Ethiopia Declares National State of Emergency
Following the abrupt resignation of Ethiopia’s Prime Minister Hailemariam Desalegn, the nation has declared a state of emergency. Desalegn hoped his action would end civil unrest in Ethiopia. “I see my resignation as vital in the bid to carry out reforms that would lead to sustainable peace and democracy,” Desalegn said. This follows hundreds of people dying in anti-government protests for more inclusive political rights for the Oromo people, a group that makes up over about 61 percent of the country’s population. The Oromo have been repeatedly marginalized by the current government. In August of 2017 Ethiopia’s government lifted a 10-month state of emergency that attempted, and failed, to curb demonstrations. The state of emergency, which went into effect on Friday, currently has no expected timeframe.
Mass Shooting in Parkland Florida
17 people were killed in one of the worst school shootings in U.S. history at Marjory Stoneman Douglas High School in Parkland, Florida, on Wednesday. Nikolas Cruz, a former student, opened fire in the hallways, firing into five classrooms. The shooting lasted for three minutes and ended when Cruz dropped his backpack filled with ammo and exited the building, blending in with evacuating students. He was apprehended after leaving a McDonald’s. Cruz has confessed to the crime and is facing 17 charges of premeditated murder. He purchased the AR-15 rifle used in the shooting legally as an 18-year-old. The public responded with an outcry for more gun control. Victims of the shooting are also speaking out about gun control. “We need to do something,” said Douglas senior David Hogg. “We need to get out there and be politically active. Congress needs to get over their political bias with each other and work toward saving children’s lives.”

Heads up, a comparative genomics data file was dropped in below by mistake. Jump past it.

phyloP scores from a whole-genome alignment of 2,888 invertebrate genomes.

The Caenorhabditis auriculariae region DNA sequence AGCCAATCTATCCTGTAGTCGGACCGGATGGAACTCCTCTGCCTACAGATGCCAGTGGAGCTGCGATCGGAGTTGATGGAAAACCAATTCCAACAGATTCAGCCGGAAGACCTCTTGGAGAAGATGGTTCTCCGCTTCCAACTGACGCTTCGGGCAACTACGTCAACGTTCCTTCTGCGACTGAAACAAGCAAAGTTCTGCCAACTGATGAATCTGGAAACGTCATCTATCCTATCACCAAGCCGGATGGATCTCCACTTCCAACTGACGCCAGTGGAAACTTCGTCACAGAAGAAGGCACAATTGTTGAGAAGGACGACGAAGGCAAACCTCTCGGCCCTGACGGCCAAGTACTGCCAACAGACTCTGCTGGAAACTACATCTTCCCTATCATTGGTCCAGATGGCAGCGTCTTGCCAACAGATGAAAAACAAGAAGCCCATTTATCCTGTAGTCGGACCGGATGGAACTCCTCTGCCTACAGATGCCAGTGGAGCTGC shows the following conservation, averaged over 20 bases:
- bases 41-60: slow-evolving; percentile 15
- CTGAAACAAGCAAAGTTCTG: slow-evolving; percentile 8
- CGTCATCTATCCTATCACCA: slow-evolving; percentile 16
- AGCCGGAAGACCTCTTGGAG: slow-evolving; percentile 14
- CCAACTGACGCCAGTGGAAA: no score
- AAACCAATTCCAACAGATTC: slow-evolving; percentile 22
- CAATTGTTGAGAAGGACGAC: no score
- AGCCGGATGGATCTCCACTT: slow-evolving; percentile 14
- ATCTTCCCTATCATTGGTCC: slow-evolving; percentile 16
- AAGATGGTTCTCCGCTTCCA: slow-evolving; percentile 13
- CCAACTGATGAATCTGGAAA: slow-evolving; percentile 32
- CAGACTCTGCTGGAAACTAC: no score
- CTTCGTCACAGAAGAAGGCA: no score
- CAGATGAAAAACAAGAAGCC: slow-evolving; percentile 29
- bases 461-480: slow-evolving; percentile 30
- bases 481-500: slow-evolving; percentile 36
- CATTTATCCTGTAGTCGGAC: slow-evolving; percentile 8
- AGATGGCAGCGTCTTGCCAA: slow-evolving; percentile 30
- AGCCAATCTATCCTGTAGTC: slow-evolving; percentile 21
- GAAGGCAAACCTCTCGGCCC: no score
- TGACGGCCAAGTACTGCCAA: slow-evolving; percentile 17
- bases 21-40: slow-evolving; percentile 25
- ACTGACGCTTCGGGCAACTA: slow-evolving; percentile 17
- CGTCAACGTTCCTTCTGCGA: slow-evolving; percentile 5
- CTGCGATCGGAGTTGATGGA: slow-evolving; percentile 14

South Africa’s President Resigns
South Africa’s president Jacob Zuma announced his resignation on Wednesday. This resignation comes after years of allegations of corruption surrounding the well-known political figure, as well as a recent raid on the home of the Gupta family, Zuma’s wealthy associates who are accused of using their wealth for political sway. Zuma, President since 2009, agreed to resign following a no-confidence vote of the African National Congress, Zuma’s own political party. “No life should be lost in my name,” said Zuma in a televised broadcast. “The ANC should never be divided in my name. I have therefore come to the decision to resign as president.” He assured the people that “as I leave I will continue to serve the people of South Africa as well as the ANC, the organization I have served … all of my life.” He is succeeded by Cyril Ramaphosa, who was sworn in on Thursday as the new President of South Africa. In an address to Parliament, shortly after being sworn in, Ramaphosa expressed his gratitude, saying, “I truly feel humbled to have been given this great privilege of being able to serve our people,” promising to act as a “servant of our people.”